5. How will any of the proposed scenarios promote diversity, equity, and inclusion within our campuses going forward?

The U of A has a strong commitment to EDI, and the academic restructuring process must support and reflect our Strategic Plan for Equity, Diversity, and Inclusivity. The decision to preserve the identity and autonomy of the Faculty of Native Studies and Campus St. Jean reflects the university’s continuing commitment to Indigenous and French-language teaching, research, and community engagement. Scenarios B and C also provide options for strengthening EDI leadership, policy, and programming across campus with the creation of an Associate Dean EDI. Currently, only three faculties have the resources for this position, but with the economies of scale provided by the divisional model, it becomes possible to provide leadership across all faculties. We have also been asked how we will reduce harm to historically marginalized groups as academic leadership positions are reduced. This is an issue that we know we must keep in the foreground. Recent changes to recruitment and appointments policy will aid us there. In addition, the ARWG continues to work with the university’s EDI team and Senior Advisor, Equity and Human Rights to apply an EDI lens to its work and evaluate EDI impacts. We hosted a town hall for equity-seeking groups and established an ad hoc advisory group made up of members of equity seeking groups. We will continue to invite input and engagement throughout our process.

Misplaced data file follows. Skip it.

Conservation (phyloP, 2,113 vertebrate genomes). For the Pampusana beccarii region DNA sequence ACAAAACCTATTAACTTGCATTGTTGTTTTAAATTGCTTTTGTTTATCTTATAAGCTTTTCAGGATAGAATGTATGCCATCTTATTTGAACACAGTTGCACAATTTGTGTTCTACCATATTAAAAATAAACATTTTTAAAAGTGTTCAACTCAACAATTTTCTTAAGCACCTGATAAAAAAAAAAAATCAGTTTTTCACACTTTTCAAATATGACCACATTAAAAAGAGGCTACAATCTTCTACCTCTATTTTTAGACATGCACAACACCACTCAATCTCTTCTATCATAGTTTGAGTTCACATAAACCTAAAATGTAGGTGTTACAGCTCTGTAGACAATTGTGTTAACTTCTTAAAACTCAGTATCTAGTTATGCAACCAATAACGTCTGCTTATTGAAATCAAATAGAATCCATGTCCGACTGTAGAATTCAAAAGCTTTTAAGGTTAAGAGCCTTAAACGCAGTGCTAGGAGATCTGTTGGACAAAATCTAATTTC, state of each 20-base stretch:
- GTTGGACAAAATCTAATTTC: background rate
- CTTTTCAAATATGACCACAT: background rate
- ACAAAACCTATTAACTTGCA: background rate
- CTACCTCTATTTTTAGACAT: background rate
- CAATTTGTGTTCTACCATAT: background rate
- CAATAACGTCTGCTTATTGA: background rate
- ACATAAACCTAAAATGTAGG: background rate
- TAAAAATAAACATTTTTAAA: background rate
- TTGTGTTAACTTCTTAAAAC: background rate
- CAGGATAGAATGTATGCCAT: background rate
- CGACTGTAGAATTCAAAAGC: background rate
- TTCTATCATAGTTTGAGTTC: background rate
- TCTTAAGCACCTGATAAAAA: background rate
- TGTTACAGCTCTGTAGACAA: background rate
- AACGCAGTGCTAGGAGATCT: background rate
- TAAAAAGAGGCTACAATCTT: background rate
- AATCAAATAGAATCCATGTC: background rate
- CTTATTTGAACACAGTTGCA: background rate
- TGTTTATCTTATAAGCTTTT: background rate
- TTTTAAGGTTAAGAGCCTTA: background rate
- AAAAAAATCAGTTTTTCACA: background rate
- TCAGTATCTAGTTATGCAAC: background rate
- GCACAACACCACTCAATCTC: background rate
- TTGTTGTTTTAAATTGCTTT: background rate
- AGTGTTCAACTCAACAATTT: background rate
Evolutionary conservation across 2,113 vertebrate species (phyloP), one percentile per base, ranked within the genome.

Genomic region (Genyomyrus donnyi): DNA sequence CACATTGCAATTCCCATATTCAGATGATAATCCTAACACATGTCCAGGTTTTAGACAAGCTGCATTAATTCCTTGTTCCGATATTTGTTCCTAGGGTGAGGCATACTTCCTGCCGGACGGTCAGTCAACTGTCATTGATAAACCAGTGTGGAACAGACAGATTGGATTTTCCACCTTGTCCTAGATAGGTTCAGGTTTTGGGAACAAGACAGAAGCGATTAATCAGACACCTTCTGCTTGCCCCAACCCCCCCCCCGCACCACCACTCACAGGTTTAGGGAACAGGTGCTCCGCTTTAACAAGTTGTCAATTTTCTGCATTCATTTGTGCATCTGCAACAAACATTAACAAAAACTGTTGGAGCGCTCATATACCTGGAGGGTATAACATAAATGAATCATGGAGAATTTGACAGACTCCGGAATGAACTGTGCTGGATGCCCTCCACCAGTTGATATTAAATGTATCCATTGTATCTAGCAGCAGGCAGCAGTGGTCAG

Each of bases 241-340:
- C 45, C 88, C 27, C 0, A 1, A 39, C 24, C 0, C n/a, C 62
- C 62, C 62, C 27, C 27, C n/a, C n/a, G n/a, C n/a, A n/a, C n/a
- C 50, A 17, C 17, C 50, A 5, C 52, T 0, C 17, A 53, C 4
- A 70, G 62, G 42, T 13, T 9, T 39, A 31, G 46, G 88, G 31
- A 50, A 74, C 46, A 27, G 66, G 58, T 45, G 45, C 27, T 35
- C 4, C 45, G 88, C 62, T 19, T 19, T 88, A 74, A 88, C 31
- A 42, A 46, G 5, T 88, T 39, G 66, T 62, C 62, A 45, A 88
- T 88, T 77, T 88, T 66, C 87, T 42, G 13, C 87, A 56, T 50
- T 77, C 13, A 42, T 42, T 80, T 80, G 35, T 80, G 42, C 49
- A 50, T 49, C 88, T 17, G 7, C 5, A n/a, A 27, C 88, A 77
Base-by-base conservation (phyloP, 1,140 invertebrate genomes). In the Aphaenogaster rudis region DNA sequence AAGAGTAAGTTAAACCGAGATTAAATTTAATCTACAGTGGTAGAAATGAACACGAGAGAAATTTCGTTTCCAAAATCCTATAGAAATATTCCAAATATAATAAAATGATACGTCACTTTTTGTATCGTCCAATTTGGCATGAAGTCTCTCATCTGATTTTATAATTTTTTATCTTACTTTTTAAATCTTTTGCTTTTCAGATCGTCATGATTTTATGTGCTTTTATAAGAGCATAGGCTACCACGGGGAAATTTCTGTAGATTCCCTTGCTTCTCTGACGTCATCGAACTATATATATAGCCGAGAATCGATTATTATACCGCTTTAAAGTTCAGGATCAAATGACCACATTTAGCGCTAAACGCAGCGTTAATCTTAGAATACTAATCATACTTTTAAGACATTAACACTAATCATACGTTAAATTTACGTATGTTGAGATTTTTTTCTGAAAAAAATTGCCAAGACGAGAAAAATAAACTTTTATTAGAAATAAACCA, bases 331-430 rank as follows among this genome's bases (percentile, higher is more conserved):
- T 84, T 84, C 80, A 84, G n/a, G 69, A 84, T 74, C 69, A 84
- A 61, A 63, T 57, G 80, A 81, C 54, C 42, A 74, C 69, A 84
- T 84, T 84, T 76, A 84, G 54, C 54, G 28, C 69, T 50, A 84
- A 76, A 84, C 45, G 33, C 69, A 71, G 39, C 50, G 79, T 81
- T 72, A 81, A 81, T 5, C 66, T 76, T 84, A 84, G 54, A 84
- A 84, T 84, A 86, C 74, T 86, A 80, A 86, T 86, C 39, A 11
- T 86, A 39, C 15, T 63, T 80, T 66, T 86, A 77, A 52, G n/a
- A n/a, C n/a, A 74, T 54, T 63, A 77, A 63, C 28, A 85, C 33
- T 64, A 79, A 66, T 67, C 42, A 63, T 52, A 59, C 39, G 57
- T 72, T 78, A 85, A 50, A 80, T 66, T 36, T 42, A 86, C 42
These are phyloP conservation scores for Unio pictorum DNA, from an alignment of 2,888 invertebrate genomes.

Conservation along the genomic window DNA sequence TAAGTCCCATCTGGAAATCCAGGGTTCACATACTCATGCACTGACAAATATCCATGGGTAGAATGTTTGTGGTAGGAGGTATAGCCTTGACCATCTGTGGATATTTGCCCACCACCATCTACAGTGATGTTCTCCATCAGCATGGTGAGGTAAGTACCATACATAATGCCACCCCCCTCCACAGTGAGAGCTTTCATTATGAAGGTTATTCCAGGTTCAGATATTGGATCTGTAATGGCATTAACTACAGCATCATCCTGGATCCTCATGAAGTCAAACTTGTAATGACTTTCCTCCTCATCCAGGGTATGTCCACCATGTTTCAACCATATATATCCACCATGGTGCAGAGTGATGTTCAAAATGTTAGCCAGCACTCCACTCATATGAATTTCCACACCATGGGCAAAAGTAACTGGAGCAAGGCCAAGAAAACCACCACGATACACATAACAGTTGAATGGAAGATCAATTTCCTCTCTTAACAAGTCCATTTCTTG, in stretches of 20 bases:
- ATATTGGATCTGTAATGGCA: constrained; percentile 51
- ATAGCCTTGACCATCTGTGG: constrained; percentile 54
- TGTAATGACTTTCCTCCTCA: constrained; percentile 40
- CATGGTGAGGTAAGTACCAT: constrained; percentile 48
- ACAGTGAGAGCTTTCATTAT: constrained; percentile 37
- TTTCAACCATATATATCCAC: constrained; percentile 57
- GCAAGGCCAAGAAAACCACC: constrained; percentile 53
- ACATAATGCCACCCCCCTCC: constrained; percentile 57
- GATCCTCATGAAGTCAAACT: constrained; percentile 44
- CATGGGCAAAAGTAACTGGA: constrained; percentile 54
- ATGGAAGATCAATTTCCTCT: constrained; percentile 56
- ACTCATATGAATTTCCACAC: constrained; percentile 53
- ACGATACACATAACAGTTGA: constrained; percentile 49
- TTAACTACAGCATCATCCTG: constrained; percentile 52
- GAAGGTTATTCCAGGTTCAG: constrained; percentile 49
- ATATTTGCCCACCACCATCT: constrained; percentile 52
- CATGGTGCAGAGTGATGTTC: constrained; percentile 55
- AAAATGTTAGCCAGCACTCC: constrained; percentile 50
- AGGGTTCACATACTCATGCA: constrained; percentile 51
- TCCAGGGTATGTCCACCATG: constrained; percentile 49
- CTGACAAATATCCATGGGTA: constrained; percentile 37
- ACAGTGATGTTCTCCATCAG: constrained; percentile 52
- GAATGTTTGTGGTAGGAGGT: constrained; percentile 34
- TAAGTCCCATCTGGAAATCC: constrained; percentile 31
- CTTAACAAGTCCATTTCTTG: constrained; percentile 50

Our thanks to everyone who has participated in the roundtables, sent us emails, and submitted feedback online. We look forward to continuing this discussion at GFC on Monday and more roundtables in the coming few weeks.

Bill Flanagan, President and Vice-Chancellor
Steven Dew, Provost and Vice-President (Academic)
Rob Munro, Executive Lead, SET

To see answers to other questions, please see the FAQ page on the UAT website.